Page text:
You’ve been criticized by some in the militaryfor going public. Some are saying it’s against the ethos of the SEALs to publicize such deeds. What’s your reaction to that criticism?
My reaction is that I respect their opinion. If they disagree with me, they can do that. We fight for freedom and one of the freedoms is freedom of speech. I respect their opinion. But I also, when I went public, I did it in a way respecting the Department of Defense and my former command. I wanted to do it in a way so i didn’t divulge any tactics.
I never want to get anyone in any kind of harm because of anything I said.
I told my part of a very important story. There will be critics and I respect them.
What was going through your mind when you shot bin Laden?
To be honest, there was two of us left, because everyone had different jobs and they peeled off in different directions.
And we had to be in a hurry to go from the second floor to the third floor where we knew he would be.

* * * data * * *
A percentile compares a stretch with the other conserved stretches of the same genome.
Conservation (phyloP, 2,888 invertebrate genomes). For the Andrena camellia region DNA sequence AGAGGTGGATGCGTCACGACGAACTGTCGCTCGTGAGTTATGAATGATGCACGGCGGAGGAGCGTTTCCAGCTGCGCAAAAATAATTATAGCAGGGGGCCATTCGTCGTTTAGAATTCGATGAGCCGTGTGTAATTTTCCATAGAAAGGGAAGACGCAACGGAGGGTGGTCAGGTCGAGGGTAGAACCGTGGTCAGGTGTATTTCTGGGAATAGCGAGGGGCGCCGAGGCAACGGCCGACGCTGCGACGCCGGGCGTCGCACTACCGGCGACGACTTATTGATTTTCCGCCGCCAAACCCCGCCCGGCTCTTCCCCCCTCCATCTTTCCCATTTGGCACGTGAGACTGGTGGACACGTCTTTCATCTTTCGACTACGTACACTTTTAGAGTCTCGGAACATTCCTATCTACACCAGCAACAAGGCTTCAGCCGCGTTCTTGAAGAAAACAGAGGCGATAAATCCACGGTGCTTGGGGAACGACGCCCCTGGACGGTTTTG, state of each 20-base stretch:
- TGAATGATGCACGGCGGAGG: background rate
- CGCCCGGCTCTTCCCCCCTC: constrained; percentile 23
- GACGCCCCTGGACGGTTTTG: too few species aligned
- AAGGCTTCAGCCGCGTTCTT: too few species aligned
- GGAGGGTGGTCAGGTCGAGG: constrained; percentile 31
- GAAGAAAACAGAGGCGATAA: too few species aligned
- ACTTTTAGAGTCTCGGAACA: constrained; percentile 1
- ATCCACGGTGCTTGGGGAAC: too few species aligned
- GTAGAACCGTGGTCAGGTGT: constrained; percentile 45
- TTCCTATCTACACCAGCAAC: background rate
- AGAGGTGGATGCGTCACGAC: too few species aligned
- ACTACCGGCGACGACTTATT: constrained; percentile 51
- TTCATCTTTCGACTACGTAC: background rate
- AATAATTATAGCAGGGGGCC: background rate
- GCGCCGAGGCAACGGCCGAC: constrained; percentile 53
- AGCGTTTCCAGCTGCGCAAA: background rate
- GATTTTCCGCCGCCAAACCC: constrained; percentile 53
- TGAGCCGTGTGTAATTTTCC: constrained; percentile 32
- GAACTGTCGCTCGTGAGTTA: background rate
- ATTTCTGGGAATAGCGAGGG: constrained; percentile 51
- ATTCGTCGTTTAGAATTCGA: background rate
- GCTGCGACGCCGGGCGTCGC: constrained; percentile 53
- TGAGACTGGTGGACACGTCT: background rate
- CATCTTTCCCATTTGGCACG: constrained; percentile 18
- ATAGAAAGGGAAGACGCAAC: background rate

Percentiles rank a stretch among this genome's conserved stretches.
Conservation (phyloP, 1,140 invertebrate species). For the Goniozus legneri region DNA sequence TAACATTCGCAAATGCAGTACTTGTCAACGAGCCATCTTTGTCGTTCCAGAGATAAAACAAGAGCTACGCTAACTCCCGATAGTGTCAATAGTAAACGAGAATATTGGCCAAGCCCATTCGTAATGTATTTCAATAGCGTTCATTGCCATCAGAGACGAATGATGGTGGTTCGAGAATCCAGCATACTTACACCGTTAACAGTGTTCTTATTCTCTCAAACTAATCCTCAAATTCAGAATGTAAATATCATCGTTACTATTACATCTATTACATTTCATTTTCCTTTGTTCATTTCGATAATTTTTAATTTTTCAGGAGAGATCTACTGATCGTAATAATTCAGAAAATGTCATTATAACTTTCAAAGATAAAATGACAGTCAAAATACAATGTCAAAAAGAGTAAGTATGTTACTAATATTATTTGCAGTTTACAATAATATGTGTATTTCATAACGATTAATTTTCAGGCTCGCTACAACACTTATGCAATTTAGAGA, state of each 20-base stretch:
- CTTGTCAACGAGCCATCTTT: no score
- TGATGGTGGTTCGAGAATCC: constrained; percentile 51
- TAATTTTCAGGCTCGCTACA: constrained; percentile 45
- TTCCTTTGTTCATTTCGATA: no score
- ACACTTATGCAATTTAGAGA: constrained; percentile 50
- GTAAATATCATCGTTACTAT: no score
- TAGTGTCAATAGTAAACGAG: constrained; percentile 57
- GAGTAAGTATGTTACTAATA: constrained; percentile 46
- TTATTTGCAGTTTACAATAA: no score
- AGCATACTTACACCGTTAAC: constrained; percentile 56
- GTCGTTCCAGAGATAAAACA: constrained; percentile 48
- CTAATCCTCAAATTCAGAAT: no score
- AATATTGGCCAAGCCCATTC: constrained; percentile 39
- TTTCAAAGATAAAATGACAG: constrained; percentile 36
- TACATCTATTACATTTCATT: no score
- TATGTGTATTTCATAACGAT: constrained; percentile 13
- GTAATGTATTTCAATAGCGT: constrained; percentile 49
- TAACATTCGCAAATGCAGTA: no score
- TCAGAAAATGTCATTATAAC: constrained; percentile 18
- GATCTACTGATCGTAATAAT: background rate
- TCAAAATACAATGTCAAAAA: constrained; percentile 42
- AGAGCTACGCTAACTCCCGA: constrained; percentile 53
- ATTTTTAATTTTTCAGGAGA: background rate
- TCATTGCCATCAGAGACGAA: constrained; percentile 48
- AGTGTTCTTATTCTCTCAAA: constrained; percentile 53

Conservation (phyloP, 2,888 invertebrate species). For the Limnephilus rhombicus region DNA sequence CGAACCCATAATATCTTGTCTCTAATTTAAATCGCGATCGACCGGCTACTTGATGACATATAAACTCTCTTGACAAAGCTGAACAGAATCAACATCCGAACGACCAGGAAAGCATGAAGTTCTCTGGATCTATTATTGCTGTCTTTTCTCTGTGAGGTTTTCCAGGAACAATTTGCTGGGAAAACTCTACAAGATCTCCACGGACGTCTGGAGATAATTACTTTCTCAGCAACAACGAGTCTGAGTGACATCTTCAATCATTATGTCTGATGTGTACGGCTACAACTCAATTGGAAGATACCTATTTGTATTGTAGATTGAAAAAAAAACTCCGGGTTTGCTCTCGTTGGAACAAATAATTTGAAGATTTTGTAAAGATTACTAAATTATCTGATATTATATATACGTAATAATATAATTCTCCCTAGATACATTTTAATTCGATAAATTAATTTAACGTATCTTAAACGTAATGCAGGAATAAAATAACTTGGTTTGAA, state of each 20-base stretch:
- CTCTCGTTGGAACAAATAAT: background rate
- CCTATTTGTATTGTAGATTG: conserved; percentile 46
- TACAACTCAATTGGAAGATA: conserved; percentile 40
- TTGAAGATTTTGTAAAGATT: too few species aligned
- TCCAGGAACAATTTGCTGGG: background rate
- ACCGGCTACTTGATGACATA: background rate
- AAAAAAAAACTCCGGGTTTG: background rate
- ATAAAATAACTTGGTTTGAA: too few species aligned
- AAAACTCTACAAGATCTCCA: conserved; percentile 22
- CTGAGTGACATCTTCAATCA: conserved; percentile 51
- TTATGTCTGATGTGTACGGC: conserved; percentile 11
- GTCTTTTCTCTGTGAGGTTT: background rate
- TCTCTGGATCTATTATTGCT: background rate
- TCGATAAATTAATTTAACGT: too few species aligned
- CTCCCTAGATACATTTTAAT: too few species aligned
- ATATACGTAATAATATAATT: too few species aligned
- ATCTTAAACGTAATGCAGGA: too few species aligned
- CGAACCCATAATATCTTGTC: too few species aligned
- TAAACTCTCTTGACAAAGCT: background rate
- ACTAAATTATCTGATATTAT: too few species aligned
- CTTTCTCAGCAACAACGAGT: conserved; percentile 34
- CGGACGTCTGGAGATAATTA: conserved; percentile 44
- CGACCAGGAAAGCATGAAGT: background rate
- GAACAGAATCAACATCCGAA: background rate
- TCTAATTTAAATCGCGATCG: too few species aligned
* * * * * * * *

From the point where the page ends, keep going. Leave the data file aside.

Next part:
And so there’s only two of us going up the stairs.
What was going through my mind was “Ok, he’s definitely going to blow himself up and he’s going to blow us up with him. Let’s get this over with.”
That was it.
It wasn’t, “I’m about to shoot this guy.” It was “Let’s just get it over with.”
Would you have changed anything about the operation if you could?
No. No. Even though it started off in one of the worst case scenarios with the helicopter crashing, the guys were so professional.
I’m talking all the guys who got us there the pilots of the first helicopter who saved everyone’s lives by crash landing it. The air crew that were on those birds and then the SEALs and the others involved — the explosive ordnance disposal guy — were so professional and were so prepared that we were able to basically, other than that crash, flawlessly execute that target and get out with proof.
Do you have any regrets during your time with the Navy SEALs?
No. It’s not even a regret, it’s just that i miss the guys.
The choice to get out was that and I knew I had to leave the guys, but I wish there was a way I could be with them.
What did the U.S. get wrong when it comes to Afghanistan in your estimation?